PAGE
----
Since we wrote our series of in-depth articles about the seasons of man’s lives (which are some of the most fascinating articles we have written, I recommend you read them! I have continued to think about the human development in particular adulthood. The majority of books and articles about development are centered around the transition from childhood to adolescence, and then adolescence into adulthood. It’s strange that people act as if there is no growth after the age of 25. This is not true!
In our 20s and 30s we continue to change and grow. Researchers such as Daniel Levinson discovered that individuals experience qualitatively different life stages from birth to old age. Understanding the unique challenges and opportunities that each season presents can help you navigate through the landscape of death.
In my research, I discovered that people have divided the lifespan of humans into distinct steps or stages across cultures and time. According to the culture, there were certain expectations and standards for each stage that helped people to know how to live their lives. The stages of life, from birth to death, were used as a rough guide on how to lead a happy life.
We have highlighted different ways that writers, philosophers, and sages have divided the lifespan. These are interesting and can give you some ideas about what season you might be in and which one you will transition into next.
Solon’s Stages of Life
Solon is the founder of ancient Athens and its lawgiver. In one of the few fragments of his poetry that we have, Solon divided life into seven stages, each lasting ten years. The numbers seven and ten are intentional because both were considered to be “perfect” or complete in ancient Greece.
0-7 A boy is first the man, unripe. Then he loses his milk teeth as a child would.
7-14: Signs of manhood are already in the making, as God adds another seven years to his seven.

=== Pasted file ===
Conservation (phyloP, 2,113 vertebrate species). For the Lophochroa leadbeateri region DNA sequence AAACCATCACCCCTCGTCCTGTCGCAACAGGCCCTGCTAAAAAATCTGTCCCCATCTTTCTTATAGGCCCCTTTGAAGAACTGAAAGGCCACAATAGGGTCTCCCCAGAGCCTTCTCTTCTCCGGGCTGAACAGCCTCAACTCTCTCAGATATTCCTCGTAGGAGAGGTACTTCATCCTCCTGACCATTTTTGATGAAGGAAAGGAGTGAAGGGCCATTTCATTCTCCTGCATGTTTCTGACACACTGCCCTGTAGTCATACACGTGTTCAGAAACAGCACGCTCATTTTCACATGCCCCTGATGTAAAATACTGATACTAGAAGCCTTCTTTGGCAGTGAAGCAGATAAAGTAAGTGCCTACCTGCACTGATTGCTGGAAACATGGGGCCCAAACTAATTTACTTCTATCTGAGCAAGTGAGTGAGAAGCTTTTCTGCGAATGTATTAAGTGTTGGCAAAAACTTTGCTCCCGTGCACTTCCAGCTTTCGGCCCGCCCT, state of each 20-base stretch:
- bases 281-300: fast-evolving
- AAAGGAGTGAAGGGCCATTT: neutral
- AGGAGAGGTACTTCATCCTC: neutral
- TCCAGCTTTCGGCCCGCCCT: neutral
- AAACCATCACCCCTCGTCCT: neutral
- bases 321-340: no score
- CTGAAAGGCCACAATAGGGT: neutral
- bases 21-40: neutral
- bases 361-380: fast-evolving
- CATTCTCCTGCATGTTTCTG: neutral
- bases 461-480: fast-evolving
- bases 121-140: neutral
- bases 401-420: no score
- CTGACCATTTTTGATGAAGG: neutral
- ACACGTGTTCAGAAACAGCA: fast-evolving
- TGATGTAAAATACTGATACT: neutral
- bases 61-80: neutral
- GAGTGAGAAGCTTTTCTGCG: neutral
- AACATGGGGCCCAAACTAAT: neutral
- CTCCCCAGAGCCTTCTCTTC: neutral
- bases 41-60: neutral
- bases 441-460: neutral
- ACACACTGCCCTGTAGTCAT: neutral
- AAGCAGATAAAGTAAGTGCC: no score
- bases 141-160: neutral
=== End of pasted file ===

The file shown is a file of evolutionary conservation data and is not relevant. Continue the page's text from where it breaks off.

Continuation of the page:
14-21: His limbs continue to grow in the third of sevens; his chin is touched with a downy fleecy; the blush of his cheek has disappeared;
21-28: In the fourth of seven, the power of man and his value becomes clear.
28-35: He thinks that the fifth is the time to court, and that his sons will continue the line.
35-42: In the sixth, his mind is ever open to virtue and never inspires to unprofitable deeds.
42-56: [Two Stages combined] Seven times 7, 8, and now the tongue and mind have been working together for 14 years.
He is still able to speak and wit, but not as quick or nimble as in his prime years.
The ebb of death is a time for those who have reached the tenth and completed it.
Ptolemy’s Life Stages of Man
Ptolemy, an ancient Roman astronomer, divided life into seven stages. He described the ages 41-55, as a period of unhappiness. Modern researchers have discovered that happiness is lowest around the age of 47 or 48. He was way ahead of his times!
Ptolemy said that each stage in life was marked by certain characteristics influenced by celestial bodies.
1-4: The soul is in a state of inarticulation. Moon is the ruling celestial body.
In 4-14, the logical part is formed. Mercury is the ruling celestial body.
14-22: Youth. Love is the driving force. Venus is the ruling celestial body.
22-41: The soul masters action and seriousness. Sun is the ruling celestial body.
41-55: Unhappiness and desire to achieve. Mars is the ruling celestial body.
56-68: Thoughtfulness, dignity. Jupiter is the ruling celestial body.
Saturn is the ruling celestial body. Saturn is the ruling celestial body.
Horace’s Four Seasons of a Man’s Life
In his poem “Ars Poetica”, the Roman poet Horace describes the stages of a man’s existence. While he does not give an exact age, the descriptions of each stage are fascinating. The words in brackets were originally used for the translation.
The boy is only able to say a few words and prints the floor with a solid tread.
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